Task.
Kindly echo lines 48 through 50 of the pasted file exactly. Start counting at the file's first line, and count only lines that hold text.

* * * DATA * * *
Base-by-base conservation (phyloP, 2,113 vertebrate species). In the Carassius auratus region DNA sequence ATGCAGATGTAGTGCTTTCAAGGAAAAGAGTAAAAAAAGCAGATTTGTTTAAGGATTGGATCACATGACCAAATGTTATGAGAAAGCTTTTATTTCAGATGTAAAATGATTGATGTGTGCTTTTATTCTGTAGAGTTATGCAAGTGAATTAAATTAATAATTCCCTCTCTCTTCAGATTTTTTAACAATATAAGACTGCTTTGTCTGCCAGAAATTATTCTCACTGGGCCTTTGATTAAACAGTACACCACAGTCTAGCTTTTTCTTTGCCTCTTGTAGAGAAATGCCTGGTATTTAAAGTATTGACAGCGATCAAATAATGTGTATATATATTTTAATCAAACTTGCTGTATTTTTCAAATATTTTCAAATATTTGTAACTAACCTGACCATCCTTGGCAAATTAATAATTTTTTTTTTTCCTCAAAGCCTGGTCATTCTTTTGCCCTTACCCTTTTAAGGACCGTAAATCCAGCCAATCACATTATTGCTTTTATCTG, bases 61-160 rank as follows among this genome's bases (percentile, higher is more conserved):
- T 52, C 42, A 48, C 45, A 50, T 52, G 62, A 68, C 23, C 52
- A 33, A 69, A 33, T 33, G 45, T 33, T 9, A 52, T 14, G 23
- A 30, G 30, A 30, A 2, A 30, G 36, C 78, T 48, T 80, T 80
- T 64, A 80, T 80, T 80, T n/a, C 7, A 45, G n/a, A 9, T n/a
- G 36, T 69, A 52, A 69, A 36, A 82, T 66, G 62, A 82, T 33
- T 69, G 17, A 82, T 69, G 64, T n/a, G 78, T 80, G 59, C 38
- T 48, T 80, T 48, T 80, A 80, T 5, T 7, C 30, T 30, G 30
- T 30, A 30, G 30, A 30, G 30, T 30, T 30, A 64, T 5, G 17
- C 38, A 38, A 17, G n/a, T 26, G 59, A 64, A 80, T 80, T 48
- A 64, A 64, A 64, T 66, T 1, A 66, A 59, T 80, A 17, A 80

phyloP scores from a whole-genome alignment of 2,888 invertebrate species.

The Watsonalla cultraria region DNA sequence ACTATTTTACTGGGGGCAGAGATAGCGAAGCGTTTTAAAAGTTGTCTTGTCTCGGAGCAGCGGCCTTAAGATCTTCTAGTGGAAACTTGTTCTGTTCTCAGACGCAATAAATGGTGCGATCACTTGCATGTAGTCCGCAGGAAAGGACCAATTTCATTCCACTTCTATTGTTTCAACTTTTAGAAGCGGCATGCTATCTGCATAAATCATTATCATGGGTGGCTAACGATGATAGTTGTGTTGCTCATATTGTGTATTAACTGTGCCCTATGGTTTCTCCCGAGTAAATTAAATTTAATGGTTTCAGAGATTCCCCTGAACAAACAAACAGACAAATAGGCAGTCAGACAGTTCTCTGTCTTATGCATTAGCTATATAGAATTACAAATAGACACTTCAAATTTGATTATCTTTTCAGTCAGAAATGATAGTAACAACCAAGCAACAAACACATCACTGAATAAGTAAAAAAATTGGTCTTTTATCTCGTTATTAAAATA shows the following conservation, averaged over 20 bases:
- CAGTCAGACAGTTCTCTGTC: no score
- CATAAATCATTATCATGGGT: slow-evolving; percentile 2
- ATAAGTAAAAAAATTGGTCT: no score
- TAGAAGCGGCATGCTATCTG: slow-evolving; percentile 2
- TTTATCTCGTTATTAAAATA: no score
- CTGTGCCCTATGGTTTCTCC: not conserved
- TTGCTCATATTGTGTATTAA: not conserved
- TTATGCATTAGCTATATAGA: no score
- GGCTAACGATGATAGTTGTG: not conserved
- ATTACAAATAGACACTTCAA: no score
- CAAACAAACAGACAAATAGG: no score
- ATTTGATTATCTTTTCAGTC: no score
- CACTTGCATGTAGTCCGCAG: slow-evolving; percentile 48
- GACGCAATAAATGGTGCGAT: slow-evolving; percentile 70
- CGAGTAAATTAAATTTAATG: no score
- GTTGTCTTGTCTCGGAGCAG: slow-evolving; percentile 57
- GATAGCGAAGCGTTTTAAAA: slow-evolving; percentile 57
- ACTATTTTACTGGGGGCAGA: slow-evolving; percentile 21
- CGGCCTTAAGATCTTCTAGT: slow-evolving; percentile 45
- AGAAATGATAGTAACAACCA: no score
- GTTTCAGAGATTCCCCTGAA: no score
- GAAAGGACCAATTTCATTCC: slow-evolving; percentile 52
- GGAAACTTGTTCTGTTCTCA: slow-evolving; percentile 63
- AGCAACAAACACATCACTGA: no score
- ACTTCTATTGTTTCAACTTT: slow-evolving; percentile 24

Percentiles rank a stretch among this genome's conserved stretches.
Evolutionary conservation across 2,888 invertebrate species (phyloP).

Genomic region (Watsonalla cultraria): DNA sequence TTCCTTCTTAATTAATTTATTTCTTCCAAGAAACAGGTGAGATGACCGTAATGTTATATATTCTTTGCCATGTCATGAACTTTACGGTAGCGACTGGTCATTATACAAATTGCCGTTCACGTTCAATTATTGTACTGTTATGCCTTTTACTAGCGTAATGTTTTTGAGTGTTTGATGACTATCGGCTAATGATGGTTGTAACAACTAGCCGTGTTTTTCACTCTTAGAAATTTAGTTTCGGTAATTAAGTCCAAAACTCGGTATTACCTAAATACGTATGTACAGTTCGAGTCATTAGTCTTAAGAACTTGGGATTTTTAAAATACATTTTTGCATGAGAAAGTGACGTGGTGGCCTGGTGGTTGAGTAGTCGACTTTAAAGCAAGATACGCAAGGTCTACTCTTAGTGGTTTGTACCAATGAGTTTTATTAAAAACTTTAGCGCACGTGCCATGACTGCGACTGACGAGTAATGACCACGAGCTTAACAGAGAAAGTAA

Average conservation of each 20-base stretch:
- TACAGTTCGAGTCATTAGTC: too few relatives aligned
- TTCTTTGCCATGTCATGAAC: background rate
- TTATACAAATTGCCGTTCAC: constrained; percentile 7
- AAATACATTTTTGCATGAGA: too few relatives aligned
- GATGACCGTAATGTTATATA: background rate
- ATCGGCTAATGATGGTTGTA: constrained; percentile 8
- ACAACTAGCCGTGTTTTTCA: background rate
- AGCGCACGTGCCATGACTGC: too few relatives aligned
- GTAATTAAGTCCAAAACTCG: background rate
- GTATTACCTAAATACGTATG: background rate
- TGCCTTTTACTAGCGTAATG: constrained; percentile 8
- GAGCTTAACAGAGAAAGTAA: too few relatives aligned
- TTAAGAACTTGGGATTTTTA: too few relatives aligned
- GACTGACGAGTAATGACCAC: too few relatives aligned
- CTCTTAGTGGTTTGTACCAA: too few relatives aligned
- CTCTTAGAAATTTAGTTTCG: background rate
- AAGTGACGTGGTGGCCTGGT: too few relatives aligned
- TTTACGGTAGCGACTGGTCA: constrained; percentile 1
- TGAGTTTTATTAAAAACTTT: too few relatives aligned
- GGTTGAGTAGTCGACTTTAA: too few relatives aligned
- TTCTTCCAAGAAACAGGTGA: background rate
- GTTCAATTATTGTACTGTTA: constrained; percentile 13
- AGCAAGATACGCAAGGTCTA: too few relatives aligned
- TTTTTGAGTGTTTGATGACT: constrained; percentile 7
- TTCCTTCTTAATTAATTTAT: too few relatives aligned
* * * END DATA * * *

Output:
- ATCGGCTAATGATGGTTGTA: constrained; percentile 8
- ACAACTAGCCGTGTTTTTCA: background rate
- AGCGCACGTGCCATGACTGC: too few relatives aligned